“The most important part of that hour is the first 10 minutes. We call them the ‘platinum 10 minutes’,” says Lt Col Russell. “We've tightened up our processes, concentrating on how we can save a life during that time.”
“If you survive long enough to enter the military medical chain then the chance of survival is good.
“We’ve made sure an individual soldier or army medic can stop external bleeding in the first few minutes after injury, particularly from the limbs.”
The standard practice for checking vital signs, ABC (airway, breathing, circulation), has been updated to CABC, with the first C standing for catastrophic haemorrhage.
Army team medics are equipped with the latest blood-stemming agents, such as the Celox gauze.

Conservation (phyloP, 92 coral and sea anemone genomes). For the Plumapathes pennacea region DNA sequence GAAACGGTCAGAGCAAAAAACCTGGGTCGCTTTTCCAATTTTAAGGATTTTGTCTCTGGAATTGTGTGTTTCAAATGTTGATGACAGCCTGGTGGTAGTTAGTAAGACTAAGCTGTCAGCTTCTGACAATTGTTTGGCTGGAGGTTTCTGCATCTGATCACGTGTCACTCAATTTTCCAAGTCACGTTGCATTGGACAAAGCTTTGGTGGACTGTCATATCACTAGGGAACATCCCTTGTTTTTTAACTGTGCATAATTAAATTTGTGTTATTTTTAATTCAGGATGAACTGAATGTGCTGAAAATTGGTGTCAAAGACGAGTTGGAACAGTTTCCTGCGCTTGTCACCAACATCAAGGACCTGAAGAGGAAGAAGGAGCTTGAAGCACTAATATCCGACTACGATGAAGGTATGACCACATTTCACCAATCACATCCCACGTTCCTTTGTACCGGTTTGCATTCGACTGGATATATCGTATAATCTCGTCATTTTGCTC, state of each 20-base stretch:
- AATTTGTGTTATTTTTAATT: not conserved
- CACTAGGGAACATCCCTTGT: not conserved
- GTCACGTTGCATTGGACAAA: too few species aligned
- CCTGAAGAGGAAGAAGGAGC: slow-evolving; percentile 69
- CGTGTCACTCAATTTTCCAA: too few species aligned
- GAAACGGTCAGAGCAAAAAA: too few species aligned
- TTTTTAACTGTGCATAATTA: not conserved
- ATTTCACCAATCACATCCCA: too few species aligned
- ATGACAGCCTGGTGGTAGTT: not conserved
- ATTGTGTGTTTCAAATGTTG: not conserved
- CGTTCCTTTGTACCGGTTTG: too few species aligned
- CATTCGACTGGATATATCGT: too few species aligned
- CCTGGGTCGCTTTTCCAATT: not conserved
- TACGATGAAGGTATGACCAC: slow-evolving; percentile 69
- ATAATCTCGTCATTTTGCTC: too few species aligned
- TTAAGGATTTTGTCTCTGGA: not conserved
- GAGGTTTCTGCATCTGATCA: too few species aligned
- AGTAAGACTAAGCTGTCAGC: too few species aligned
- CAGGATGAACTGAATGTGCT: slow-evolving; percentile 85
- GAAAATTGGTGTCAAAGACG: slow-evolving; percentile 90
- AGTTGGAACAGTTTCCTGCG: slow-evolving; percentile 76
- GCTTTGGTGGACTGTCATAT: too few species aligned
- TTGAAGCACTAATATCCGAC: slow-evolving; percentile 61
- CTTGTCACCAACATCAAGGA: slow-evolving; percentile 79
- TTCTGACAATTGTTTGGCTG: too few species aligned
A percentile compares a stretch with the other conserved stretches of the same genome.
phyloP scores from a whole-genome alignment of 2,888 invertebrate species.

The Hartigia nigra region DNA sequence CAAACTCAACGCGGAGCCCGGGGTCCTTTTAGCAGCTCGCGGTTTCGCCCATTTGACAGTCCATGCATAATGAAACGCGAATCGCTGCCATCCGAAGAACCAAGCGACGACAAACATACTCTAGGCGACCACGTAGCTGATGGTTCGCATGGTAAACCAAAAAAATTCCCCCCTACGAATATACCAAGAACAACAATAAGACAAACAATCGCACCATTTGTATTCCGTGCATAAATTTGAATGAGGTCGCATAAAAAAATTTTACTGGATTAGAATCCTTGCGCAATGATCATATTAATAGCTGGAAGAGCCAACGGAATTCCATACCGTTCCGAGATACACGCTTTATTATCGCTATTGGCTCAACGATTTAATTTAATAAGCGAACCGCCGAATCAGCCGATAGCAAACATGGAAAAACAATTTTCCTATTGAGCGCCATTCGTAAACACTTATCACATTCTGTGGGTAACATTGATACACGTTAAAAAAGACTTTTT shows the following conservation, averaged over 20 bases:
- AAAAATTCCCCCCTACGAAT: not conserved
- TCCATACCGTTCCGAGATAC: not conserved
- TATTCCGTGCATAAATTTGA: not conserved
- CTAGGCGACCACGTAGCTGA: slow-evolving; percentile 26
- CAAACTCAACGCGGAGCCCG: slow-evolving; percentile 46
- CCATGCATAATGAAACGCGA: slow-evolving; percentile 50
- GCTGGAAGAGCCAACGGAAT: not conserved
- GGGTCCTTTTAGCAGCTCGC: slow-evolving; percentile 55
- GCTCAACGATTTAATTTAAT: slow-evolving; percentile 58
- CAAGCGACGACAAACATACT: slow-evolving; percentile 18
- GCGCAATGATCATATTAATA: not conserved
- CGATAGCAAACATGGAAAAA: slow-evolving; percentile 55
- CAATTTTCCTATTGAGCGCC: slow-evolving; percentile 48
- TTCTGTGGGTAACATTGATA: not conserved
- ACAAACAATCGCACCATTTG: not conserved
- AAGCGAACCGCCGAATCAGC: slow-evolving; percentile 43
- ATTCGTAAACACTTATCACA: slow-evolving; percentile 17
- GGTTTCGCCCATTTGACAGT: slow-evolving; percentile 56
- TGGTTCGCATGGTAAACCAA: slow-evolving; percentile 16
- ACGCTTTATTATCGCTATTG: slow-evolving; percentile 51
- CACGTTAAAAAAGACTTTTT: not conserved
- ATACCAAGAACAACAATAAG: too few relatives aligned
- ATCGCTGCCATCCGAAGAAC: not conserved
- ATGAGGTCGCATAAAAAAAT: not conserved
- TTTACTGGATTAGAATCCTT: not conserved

Celox gauze, which contains a substance derived from crushed shellfish, becomes sticky on contact with blood, helping clots develop and rapidly stopping even severe bleeding.
“The bandage can be applied by the soldier himself as soon as the wound occurs,” says Lt Col Russell.
“Their buddy can give them additional first aid, and so can the army team medic. Within seconds a soldier can receive life-saving care that you would not get as a civilian.”
Army doctors have intraosseous needles, which are special syringes that deliver drugs or vital fluids into the bone when access to a vein is impossible due to severe injury.
These have proved invaluable on MERT helicopters. The MERT system, which has been likened to taking accident and emergency (A&E) into the battle zone, is consistently praised for its novel approach and achievements.